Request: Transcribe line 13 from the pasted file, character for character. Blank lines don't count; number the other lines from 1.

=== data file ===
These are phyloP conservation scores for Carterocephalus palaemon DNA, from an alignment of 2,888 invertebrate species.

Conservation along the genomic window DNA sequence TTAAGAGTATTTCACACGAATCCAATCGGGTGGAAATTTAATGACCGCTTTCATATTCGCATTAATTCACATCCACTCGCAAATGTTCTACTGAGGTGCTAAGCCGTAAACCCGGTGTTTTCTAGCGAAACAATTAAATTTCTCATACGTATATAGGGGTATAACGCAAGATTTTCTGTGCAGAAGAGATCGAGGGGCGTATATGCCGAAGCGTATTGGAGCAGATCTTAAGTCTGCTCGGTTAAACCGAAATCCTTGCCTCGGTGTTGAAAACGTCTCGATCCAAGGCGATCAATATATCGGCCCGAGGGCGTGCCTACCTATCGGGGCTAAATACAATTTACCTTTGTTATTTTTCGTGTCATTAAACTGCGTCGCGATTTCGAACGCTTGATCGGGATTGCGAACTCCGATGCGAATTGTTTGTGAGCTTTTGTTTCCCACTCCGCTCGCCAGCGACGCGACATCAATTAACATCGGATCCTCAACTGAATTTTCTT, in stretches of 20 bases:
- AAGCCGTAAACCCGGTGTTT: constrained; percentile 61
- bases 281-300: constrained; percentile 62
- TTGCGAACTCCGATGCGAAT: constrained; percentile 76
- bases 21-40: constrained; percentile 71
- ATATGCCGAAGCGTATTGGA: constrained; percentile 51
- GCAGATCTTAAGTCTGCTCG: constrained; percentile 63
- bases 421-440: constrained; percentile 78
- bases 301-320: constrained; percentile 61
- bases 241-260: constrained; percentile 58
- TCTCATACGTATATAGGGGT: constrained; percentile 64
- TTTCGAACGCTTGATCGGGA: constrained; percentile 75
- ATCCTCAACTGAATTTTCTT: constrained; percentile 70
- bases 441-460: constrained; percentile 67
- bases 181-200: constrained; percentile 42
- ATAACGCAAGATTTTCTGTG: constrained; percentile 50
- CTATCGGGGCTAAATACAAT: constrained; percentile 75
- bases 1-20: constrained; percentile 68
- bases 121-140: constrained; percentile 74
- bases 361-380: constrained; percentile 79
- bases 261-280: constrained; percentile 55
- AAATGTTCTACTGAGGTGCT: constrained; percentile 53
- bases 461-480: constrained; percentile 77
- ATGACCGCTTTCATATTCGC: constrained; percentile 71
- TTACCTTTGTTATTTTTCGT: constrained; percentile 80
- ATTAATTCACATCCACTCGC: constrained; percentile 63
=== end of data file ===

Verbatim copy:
- TTTCGAACGCTTGATCGGGA: constrained; percentile 75